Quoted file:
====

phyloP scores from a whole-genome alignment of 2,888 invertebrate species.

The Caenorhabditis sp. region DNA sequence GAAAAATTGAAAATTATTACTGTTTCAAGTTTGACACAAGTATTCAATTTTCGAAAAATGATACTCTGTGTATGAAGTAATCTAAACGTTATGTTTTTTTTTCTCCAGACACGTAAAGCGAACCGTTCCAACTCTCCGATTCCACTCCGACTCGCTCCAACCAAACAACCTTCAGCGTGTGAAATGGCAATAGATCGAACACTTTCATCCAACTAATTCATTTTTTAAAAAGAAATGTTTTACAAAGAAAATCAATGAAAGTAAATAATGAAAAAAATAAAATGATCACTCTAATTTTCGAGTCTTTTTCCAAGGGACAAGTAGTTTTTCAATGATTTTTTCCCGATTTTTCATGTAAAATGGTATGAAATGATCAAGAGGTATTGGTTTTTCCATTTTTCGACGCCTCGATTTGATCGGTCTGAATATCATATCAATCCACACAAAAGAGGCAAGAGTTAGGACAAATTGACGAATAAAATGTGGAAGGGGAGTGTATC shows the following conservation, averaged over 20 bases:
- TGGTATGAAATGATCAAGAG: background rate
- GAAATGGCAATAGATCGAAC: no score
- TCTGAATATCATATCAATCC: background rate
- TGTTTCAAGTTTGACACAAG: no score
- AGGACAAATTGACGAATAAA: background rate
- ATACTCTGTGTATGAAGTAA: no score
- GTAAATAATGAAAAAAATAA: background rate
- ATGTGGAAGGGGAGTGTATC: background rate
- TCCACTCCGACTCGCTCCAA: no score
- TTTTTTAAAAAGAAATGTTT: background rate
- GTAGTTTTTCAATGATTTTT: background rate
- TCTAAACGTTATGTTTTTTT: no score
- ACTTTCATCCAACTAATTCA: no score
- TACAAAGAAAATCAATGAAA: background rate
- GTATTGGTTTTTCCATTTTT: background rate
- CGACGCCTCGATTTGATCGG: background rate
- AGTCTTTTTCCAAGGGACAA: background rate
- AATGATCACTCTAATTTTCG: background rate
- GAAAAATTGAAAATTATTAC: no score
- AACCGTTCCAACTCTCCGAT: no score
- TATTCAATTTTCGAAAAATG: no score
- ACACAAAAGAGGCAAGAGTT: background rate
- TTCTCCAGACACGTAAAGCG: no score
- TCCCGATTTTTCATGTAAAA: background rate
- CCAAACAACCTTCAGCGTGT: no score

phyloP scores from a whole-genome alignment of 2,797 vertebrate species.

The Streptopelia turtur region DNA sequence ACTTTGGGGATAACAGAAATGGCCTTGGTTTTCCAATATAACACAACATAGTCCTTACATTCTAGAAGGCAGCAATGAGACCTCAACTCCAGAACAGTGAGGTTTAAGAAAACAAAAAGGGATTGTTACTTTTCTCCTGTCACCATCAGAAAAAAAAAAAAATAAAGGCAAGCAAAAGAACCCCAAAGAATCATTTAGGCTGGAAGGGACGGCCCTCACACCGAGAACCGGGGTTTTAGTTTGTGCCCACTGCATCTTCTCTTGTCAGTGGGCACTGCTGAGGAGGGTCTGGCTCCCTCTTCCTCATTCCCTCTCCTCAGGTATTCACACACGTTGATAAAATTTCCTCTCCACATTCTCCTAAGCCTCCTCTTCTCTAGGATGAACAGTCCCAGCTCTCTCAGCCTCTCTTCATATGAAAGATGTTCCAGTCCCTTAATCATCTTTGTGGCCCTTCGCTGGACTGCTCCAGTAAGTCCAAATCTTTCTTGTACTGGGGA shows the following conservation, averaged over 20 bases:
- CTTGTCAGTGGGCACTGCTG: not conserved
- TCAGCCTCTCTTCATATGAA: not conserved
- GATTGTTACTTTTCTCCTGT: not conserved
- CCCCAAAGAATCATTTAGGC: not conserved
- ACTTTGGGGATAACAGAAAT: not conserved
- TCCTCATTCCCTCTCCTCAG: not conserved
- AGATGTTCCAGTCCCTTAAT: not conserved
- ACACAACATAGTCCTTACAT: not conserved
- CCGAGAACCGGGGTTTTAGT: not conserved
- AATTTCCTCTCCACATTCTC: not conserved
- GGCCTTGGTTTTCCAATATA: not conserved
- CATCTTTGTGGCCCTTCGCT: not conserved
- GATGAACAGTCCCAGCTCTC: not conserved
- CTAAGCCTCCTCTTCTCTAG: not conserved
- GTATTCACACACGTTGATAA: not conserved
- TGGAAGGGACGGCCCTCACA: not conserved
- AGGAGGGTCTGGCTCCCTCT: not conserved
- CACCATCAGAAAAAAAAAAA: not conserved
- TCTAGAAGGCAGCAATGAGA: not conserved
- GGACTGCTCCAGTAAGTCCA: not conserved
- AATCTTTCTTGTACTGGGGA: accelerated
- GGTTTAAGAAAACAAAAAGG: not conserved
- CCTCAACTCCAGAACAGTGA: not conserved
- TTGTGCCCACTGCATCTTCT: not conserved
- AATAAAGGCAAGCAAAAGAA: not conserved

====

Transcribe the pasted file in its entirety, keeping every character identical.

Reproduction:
phyloP scores from a whole-genome alignment of 2,888 invertebrate species.

The Caenorhabditis sp. region DNA sequence GAAAAATTGAAAATTATTACTGTTTCAAGTTTGACACAAGTATTCAATTTTCGAAAAATGATACTCTGTGTATGAAGTAATCTAAACGTTATGTTTTTTTTTCTCCAGACACGTAAAGCGAACCGTTCCAACTCTCCGATTCCACTCCGACTCGCTCCAACCAAACAACCTTCAGCGTGTGAAATGGCAATAGATCGAACACTTTCATCCAACTAATTCATTTTTTAAAAAGAAATGTTTTACAAAGAAAATCAATGAAAGTAAATAATGAAAAAAATAAAATGATCACTCTAATTTTCGAGTCTTTTTCCAAGGGACAAGTAGTTTTTCAATGATTTTTTCCCGATTTTTCATGTAAAATGGTATGAAATGATCAAGAGGTATTGGTTTTTCCATTTTTCGACGCCTCGATTTGATCGGTCTGAATATCATATCAATCCACACAAAAGAGGCAAGAGTTAGGACAAATTGACGAATAAAATGTGGAAGGGGAGTGTATC shows the following conservation, averaged over 20 bases:
- TGGTATGAAATGATCAAGAG: background rate
- GAAATGGCAATAGATCGAAC: no score
- TCTGAATATCATATCAATCC: background rate
- TGTTTCAAGTTTGACACAAG: no score
- AGGACAAATTGACGAATAAA: background rate
- ATACTCTGTGTATGAAGTAA: no score
- GTAAATAATGAAAAAAATAA: background rate
- ATGTGGAAGGGGAGTGTATC: background rate
- TCCACTCCGACTCGCTCCAA: no score
- TTTTTTAAAAAGAAATGTTT: background rate
- GTAGTTTTTCAATGATTTTT: background rate
- TCTAAACGTTATGTTTTTTT: no score
- ACTTTCATCCAACTAATTCA: no score
- TACAAAGAAAATCAATGAAA: background rate
- GTATTGGTTTTTCCATTTTT: background rate
- CGACGCCTCGATTTGATCGG: background rate
- AGTCTTTTTCCAAGGGACAA: background rate
- AATGATCACTCTAATTTTCG: background rate
- GAAAAATTGAAAATTATTAC: no score
- AACCGTTCCAACTCTCCGAT: no score
- TATTCAATTTTCGAAAAATG: no score
- ACACAAAAGAGGCAAGAGTT: background rate
- TTCTCCAGACACGTAAAGCG: no score
- TCCCGATTTTTCATGTAAAA: background rate
- CCAAACAACCTTCAGCGTGT: no score

phyloP scores from a whole-genome alignment of 2,797 vertebrate species.

The Streptopelia turtur region DNA sequence ACTTTGGGGATAACAGAAATGGCCTTGGTTTTCCAATATAACACAACATAGTCCTTACATTCTAGAAGGCAGCAATGAGACCTCAACTCCAGAACAGTGAGGTTTAAGAAAACAAAAAGGGATTGTTACTTTTCTCCTGTCACCATCAGAAAAAAAAAAAAATAAAGGCAAGCAAAAGAACCCCAAAGAATCATTTAGGCTGGAAGGGACGGCCCTCACACCGAGAACCGGGGTTTTAGTTTGTGCCCACTGCATCTTCTCTTGTCAGTGGGCACTGCTGAGGAGGGTCTGGCTCCCTCTTCCTCATTCCCTCTCCTCAGGTATTCACACACGTTGATAAAATTTCCTCTCCACATTCTCCTAAGCCTCCTCTTCTCTAGGATGAACAGTCCCAGCTCTCTCAGCCTCTCTTCATATGAAAGATGTTCCAGTCCCTTAATCATCTTTGTGGCCCTTCGCTGGACTGCTCCAGTAAGTCCAAATCTTTCTTGTACTGGGGA shows the following conservation, averaged over 20 bases:
- CTTGTCAGTGGGCACTGCTG: not conserved
- TCAGCCTCTCTTCATATGAA: not conserved
- GATTGTTACTTTTCTCCTGT: not conserved
- CCCCAAAGAATCATTTAGGC: not conserved
- ACTTTGGGGATAACAGAAAT: not conserved
- TCCTCATTCCCTCTCCTCAG: not conserved
- AGATGTTCCAGTCCCTTAAT: not conserved
- ACACAACATAGTCCTTACAT: not conserved
- CCGAGAACCGGGGTTTTAGT: not conserved
- AATTTCCTCTCCACATTCTC: not conserved
- GGCCTTGGTTTTCCAATATA: not conserved
- CATCTTTGTGGCCCTTCGCT: not conserved
- GATGAACAGTCCCAGCTCTC: not conserved
- CTAAGCCTCCTCTTCTCTAG: not conserved
- GTATTCACACACGTTGATAA: not conserved
- TGGAAGGGACGGCCCTCACA: not conserved
- AGGAGGGTCTGGCTCCCTCT: not conserved
- CACCATCAGAAAAAAAAAAA: not conserved
- TCTAGAAGGCAGCAATGAGA: not conserved
- GGACTGCTCCAGTAAGTCCA: not conserved
- AATCTTTCTTGTACTGGGGA: accelerated
- GGTTTAAGAAAACAAAAAGG: not conserved
- CCTCAACTCCAGAACAGTGA: not conserved
- TTGTGCCCACTGCATCTTCT: not conserved
- AATAAAGGCAAGCAAAAGAA: not conserved